No “magic bullets” for treating colds, finds BMJ review

BMJ | October 2018 | What treatments are effective for common cold in adults and children?

The BMJ has reviewed over the counter (OTC) treatments for adults’ and children’s colds, with findings indicating there is little evidence of their efficacy.  The review finds that treatments claiming to relieve nasal symptoms of the common cold such as congestion, runny nose and sneezing have little evidence, and where evidence is present it is limited and low quality (Source: BMJ). 

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From the review the BMJ suggests treatments for adults with a small or possible beneficial effect include:

  • decongestants
  • NSAIDs
  • sedating antihistamines
  • antihistamine and decongestant

Treatments for adults with no evidence of effect are:

  • chinese medicinal herbs
  • echinacea
  • garlic
  • vitamin c
  • zinc

Treatments for children with a small or beneficial effect:

  • saline or nasal irrigation

Treatments for children with no evidence of effect are:

  • decongestants
  • NSAIDs
  • chinese medicinal herbs
  • echinacea
  • garlic
  • vitamin c
  • zinc

To view the table which shows the different treatments and  the full article  see BMJ

In the media:

BBC News What works for treating children’s colds?

Many gluten free products lack essential nutrients

University of Leeds | October 2018 | Many gluten free products lack essential nutrients

A survey undertaken by Dr Caroline Orfila, study co-author and Associate Professor of Nutrition at the University of Leeds and a Leeds undergraduate has found that many gluten free products lack the important micronutrients that are present in products made with white flour. They  reviewed the gluten free products available in the “big four” supermarkets: Tesco, Asda, Morrisons and Sainsbury’s. 

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According to Bread and Flour Regulations, set in 1998, UK manufacturers are required to fortify bread flours with the micronutrients these are calcium, iron, niacin and thiamine, to prevent deficiencies in the population. Presently, gluten free flours and bread are exempt from these regulations.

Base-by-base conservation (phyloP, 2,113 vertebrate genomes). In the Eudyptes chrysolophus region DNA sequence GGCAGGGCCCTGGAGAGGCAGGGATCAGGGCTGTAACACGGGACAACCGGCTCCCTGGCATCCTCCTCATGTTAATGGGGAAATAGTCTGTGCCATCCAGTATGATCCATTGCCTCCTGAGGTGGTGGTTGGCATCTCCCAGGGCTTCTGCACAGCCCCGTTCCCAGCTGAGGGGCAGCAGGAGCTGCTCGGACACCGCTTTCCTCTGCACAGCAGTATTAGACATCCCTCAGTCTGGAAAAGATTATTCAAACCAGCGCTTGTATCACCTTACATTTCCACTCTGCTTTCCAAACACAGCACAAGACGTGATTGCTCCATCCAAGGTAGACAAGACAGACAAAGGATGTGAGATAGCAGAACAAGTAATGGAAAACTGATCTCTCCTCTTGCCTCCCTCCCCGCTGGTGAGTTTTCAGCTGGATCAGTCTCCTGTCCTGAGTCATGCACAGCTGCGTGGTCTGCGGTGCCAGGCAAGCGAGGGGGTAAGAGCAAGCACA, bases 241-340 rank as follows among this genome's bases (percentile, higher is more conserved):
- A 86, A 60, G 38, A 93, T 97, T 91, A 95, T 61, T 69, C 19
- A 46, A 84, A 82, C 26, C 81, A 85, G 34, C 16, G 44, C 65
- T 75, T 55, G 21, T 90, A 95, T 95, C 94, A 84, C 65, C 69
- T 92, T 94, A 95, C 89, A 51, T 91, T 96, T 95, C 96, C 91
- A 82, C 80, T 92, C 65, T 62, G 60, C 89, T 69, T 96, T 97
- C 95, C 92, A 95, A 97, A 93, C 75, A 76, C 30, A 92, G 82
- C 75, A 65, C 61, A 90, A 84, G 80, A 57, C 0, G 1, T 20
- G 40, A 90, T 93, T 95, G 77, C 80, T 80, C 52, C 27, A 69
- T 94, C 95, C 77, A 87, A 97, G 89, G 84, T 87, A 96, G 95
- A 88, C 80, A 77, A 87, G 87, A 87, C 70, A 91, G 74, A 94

Dr Orfila noted: Gluten free foods need to have the same nutritional standard and be as readily available as the white wheat flour equivalents.

“Despite some improvements in the last decade to increase the amount of gluten free food in supermarkets, nutritional value, expense, and accessibility remain significant obstacles for consumers dependent on these products for serious health reasons. Gluten free foods need to have the same nutritional standard and be as readily available as the white wheat flour equivalents.” (Source: University of Leeds)

Read the press release from the University of Leeds

The findings of the review have been published in the journal Nutrients where the article may be downloaded in full

 

Child health in England in 2030

Royal College of Paediatrics & Child Health | October 2018 | Child health in England in 2030: comparisons with other wealthy countries

The Royal College of Paediatrics & Child Health have published Child health in England in 2030: comparisons with other wealthy countries, the RCPCH used long term historical data on key CYP health outcomes and various projection modelling methods to estimate CYP outcomes in 2030 in England compared with other wealthy European and western countries.

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Key findings

England has poorer health outcomes than the average across the EU15+ (the 15 EU countries in 2004 plus Canada, Australia and Norway) in most areas studied. This means that unless current trends improve, England is likely to fall further behind other wealthy countries over the next decade (Source: RCPCH).

Other findings focus on: 

Mortality

Mental health

Obesity

Accident & Emergency attendances

Outpatient attendance

The RCPCH makes a number of recommendations relating to:

  • the NHS system
  • Funding
  • Obesity
  • Mental Health
  • Healthy start

Child health in 2030 in England: comparisons with other wealthy countries

Child health in 2030 in England: comparisons with other wealthy countries
Recommendations

Related:

Nuffield Trust Child health report should set alarm bells ringing, says Nuffield Trust 

Independent Infant mortality in England will be 140% higher than EU states by 2030 without radical action, report warns  

Of interest:

BBC News Children ‘should be weighed up to age 18’, report says

The reality behind the 2019–24 NHS funding settlement